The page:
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Saturday, July 20, 2024

Apple CEO Tim Cook on creating a clean energy future

In Brown County, Texas – flat, dry, near the geographical center of the state – Apple has invested in a joint venture to power 100,000 homes with clean energy. This four-mile-long stretch of solar panels – nearly a million of them – will look to some like a bold step towards a clean-energy future, and to others like marketing disguised as social conscience, what cynics would call “virtue signaling.”

“I don’t do virtue signaling, at all,” said Apple CEO Tim Cook. “I don’t believe in it. We want to do hard work.”

What Cook means by hard work is making sure environmental choices make business sense: “I want to see that it pencils out, because I want other people to copy it. And I know they’re not going to copy a decision that’s not a good economic decision.”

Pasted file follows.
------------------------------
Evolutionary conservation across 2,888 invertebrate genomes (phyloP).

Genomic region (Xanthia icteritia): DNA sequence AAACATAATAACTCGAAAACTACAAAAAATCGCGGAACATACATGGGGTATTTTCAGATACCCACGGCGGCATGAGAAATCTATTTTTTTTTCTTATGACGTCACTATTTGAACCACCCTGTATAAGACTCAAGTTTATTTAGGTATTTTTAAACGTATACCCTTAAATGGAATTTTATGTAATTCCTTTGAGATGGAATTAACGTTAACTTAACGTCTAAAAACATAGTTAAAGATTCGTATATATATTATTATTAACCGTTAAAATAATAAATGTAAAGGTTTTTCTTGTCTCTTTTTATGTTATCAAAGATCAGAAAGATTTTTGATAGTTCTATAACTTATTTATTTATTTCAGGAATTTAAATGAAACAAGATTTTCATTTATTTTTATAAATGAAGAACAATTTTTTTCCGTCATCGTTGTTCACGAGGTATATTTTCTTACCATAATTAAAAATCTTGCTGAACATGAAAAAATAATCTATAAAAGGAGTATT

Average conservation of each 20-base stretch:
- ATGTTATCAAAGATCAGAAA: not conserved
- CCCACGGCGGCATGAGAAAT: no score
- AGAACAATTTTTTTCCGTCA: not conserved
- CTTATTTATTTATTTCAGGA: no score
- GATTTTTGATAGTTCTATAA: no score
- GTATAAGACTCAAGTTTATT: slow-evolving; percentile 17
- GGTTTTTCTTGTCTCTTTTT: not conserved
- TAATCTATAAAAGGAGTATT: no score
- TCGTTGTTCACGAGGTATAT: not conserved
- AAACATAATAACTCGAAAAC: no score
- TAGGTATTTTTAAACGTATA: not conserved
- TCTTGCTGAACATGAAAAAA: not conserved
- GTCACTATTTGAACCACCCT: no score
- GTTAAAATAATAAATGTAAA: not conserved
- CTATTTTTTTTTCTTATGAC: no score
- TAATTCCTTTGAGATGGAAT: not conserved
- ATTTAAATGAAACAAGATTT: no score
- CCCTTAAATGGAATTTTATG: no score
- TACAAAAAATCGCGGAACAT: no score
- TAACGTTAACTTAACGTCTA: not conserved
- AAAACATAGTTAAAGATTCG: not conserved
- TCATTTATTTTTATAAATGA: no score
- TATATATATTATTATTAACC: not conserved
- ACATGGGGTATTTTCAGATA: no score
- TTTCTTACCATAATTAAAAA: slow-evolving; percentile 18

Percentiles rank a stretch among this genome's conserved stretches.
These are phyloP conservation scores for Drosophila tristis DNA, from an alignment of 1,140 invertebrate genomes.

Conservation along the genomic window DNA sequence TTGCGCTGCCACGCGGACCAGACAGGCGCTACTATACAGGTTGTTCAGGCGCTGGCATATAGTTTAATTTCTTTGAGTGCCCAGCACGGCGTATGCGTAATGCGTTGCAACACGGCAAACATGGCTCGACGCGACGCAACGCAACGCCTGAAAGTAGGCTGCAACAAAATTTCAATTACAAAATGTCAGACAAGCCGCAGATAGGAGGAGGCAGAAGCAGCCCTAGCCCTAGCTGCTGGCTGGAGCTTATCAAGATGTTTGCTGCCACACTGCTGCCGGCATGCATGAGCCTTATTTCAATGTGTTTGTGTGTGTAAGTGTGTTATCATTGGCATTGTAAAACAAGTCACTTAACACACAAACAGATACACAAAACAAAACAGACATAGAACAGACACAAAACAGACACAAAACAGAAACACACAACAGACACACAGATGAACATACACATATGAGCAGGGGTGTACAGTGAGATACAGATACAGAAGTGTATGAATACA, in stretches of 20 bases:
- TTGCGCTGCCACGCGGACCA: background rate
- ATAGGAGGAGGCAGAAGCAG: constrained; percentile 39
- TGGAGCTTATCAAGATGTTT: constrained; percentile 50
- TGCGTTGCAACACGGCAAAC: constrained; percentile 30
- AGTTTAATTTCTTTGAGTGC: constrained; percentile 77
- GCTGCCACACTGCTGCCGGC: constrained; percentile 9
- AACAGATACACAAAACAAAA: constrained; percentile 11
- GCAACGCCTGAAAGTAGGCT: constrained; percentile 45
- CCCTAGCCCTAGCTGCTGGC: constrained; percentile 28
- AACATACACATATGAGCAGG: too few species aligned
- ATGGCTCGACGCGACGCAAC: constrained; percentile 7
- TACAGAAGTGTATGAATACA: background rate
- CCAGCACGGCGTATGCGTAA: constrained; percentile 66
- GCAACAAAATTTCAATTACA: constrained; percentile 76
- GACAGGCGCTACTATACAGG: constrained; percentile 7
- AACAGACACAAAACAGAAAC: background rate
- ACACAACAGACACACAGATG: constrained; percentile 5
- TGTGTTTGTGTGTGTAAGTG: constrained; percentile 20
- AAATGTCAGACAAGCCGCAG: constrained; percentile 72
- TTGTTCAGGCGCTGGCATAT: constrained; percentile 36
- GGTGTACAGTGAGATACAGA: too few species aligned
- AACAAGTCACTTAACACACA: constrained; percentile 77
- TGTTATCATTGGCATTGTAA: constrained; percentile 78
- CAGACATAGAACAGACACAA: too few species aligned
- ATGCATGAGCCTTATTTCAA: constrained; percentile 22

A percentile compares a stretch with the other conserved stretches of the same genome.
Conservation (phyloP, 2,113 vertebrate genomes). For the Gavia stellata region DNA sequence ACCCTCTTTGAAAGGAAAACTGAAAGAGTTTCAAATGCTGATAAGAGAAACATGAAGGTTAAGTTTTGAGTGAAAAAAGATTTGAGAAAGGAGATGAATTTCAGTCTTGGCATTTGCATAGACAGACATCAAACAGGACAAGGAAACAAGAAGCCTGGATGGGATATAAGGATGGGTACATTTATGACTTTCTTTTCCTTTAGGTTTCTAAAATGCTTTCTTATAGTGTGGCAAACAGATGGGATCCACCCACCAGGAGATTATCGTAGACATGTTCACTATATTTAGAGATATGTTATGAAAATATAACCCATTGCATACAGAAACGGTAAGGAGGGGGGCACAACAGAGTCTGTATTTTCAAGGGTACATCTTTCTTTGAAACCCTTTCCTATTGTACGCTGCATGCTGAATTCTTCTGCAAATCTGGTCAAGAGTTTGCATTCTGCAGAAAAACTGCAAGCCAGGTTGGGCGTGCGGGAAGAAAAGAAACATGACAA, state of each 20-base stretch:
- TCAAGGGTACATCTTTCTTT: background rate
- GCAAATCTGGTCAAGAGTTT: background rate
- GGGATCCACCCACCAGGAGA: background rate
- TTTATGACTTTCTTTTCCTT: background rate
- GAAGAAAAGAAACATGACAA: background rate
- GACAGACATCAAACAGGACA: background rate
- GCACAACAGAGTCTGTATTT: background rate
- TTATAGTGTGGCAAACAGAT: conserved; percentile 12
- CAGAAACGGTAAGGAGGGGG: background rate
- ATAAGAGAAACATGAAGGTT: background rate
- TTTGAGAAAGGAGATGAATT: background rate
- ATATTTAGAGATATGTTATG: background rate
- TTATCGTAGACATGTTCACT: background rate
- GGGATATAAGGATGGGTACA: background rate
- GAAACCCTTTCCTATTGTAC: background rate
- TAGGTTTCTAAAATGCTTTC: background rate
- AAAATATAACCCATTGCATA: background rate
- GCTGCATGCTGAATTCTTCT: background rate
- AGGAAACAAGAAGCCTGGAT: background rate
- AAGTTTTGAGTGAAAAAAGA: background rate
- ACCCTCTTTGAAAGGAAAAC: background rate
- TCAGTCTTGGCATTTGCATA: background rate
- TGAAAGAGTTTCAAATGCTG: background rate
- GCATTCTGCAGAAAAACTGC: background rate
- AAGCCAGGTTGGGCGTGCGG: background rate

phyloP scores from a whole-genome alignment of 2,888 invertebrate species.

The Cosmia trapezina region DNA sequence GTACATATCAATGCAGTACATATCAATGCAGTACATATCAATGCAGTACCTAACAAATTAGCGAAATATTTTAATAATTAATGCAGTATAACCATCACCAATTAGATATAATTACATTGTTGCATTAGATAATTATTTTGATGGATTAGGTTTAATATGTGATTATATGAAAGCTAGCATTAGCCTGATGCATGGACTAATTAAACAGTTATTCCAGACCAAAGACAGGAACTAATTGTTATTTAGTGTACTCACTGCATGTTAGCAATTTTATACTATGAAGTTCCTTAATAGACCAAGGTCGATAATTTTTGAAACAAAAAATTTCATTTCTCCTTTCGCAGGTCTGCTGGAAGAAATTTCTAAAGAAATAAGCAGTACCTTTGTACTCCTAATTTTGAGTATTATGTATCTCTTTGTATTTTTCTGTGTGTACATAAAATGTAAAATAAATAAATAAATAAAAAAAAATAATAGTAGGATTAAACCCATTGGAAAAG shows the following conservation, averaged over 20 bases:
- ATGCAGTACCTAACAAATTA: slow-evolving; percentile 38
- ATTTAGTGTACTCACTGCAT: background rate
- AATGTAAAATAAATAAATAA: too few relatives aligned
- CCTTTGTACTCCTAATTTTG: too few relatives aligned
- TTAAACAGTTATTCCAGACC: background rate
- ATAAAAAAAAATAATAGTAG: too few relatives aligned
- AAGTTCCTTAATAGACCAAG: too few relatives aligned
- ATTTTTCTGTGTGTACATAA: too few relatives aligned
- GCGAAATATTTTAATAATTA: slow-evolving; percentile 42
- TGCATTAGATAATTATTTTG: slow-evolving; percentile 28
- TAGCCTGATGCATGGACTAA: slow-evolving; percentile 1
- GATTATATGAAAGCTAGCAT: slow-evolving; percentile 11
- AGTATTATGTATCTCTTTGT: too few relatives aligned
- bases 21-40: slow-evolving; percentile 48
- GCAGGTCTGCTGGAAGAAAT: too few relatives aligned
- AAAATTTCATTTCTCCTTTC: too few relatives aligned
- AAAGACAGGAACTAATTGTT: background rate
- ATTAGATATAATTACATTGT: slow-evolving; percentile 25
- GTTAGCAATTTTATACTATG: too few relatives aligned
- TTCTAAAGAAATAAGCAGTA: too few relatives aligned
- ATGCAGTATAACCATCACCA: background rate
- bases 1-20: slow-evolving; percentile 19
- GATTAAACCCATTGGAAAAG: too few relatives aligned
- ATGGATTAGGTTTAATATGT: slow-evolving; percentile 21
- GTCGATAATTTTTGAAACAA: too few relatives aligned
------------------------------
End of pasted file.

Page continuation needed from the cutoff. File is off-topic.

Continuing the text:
Apple has similar investments towards its clean energy goals, from Oregon to California, in China and Singapore. Cook wants to match every bit of carbon released by Apple products with clean energy and carbon capture (what’s called “carbon neutral”), from mining, manufacturing, shipping, even recycling. He has pledged to get there in just seven years, and hopes Apple’s lead will inspire others to follow.

“It can be done,” he said. “And it can be done in a way that others can replicate, which is very important for us. We want to be the ripple in the pond. We want people to look at this and say, ‘I can do that, too,’ or, ‘I can do half of that.’ We want people to look at this and rip it off.”

This past week Apple announced its first totally carbon-neutral product, its new Apple watch. The company sold about 50 million watches last year, compared to more than 200 million iphones. A carbon-neutral iPhone is the company’s holy grail, and according to Kristina Raspe, who manages Apple projects like the Texas solar panel farm, getting to carbon neutral includes Apple’s customers as well. “Right now we’re focused across the company, and my department in particular, on ensuring every device that our customers own and operate, the electricity they use to charge it, is offset by renewable energy,” she said.